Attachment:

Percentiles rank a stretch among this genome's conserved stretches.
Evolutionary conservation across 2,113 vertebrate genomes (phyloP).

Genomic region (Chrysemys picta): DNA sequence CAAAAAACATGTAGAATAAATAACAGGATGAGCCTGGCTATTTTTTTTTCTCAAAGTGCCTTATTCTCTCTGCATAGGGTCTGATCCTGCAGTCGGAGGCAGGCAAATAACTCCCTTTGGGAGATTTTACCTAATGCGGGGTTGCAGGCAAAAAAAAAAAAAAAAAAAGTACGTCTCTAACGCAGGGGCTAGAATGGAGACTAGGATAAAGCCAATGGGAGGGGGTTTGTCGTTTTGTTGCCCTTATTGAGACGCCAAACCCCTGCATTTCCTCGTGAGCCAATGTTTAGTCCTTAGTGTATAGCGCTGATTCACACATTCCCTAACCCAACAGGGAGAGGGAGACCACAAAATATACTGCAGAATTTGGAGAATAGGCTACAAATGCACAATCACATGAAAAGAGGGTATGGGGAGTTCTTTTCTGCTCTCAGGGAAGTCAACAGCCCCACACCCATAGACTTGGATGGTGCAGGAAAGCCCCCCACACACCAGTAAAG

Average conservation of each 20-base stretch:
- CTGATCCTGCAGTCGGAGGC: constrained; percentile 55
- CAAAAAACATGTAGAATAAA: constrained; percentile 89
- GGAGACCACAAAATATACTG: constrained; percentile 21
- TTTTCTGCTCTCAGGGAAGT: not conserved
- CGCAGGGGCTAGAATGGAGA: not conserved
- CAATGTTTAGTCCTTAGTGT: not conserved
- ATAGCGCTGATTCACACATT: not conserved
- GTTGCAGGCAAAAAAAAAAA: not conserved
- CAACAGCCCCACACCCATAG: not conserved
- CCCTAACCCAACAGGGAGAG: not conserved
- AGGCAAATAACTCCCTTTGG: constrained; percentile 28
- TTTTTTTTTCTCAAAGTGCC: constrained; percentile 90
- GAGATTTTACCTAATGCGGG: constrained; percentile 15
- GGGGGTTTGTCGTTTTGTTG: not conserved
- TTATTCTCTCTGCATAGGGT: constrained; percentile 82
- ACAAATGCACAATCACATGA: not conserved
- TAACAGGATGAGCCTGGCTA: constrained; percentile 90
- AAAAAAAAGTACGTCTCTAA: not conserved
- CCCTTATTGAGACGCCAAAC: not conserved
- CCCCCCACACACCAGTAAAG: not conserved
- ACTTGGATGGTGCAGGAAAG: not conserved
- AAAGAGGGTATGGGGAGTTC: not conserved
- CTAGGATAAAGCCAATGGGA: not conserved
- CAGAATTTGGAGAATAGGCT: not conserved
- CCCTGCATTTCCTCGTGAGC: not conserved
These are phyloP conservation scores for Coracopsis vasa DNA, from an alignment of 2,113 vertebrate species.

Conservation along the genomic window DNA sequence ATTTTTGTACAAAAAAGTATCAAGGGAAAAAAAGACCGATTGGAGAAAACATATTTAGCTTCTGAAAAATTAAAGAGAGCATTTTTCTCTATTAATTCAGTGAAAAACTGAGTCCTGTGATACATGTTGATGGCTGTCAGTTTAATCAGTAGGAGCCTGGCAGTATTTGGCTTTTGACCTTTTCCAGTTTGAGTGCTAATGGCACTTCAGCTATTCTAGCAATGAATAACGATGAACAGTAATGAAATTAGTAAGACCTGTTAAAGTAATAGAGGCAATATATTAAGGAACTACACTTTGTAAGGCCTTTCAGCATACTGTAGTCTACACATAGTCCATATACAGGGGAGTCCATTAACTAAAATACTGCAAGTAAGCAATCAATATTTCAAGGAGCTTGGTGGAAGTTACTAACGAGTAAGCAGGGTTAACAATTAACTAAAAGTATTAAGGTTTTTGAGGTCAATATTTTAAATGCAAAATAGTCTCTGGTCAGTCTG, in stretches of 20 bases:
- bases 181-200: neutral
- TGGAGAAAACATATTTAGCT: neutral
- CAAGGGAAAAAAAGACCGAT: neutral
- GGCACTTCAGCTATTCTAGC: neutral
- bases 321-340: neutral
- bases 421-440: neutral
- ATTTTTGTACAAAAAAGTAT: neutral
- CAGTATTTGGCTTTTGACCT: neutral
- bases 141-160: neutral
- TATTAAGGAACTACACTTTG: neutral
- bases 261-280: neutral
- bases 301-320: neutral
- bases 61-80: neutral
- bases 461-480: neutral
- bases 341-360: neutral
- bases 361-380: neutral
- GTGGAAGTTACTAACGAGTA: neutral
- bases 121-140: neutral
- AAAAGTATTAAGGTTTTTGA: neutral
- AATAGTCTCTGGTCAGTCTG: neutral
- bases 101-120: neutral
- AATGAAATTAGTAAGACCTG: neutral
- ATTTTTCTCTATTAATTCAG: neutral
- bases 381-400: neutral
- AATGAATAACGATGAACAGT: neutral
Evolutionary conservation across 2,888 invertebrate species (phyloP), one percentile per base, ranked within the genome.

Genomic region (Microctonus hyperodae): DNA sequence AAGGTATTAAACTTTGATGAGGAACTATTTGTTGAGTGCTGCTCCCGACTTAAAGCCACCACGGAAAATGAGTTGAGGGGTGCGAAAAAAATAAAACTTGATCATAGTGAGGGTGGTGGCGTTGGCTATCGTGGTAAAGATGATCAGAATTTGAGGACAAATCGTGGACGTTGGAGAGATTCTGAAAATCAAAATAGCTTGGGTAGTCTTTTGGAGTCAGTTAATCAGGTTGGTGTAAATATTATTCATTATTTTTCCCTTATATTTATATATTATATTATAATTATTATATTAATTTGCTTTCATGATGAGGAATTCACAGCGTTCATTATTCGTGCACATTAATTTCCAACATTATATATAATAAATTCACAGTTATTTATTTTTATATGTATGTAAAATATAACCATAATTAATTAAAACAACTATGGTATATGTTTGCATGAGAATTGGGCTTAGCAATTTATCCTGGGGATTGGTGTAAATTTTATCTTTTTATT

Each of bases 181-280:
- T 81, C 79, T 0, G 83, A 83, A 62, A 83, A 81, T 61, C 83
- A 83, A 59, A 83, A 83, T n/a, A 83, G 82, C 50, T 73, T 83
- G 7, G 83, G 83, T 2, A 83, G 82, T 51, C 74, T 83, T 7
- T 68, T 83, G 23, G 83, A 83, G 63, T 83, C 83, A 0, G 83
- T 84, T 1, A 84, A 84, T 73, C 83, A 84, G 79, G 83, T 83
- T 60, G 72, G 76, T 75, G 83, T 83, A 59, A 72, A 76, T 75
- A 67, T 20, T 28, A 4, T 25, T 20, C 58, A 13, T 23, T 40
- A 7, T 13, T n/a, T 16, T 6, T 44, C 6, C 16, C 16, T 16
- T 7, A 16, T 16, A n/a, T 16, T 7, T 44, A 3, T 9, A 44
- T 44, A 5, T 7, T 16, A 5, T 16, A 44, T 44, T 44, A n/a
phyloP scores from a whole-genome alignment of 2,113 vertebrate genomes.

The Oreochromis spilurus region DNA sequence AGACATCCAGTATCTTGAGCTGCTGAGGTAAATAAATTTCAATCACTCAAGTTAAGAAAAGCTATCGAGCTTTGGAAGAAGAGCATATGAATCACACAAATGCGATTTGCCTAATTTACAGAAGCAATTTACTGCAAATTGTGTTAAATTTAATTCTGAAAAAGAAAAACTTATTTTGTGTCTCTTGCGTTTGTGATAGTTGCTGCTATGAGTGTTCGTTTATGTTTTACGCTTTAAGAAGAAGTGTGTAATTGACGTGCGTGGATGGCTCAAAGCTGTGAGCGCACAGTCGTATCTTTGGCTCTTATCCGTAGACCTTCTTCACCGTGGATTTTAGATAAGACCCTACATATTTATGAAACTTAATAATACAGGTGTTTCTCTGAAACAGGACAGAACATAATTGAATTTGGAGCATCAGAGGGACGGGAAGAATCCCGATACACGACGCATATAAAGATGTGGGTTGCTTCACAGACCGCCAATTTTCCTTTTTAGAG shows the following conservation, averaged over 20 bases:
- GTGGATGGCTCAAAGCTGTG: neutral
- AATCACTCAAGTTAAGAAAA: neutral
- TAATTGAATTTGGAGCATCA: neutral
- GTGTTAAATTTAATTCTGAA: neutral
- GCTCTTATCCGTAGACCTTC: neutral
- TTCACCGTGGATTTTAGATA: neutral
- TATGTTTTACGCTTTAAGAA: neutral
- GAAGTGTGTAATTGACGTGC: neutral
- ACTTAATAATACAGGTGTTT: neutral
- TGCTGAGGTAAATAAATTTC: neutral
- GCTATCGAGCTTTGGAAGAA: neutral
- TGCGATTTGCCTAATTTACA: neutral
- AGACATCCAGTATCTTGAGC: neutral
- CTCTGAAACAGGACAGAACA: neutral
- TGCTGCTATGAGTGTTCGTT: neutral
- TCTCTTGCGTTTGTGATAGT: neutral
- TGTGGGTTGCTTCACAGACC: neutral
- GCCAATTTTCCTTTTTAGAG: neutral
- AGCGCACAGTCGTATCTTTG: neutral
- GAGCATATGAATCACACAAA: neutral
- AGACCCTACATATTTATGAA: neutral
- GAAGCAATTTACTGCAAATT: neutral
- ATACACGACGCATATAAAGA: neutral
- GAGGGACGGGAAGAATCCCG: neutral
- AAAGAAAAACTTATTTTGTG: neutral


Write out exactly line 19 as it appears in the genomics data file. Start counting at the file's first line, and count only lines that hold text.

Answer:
- TTATTCTCTCTGCATAGGGT: constrained; percentile 82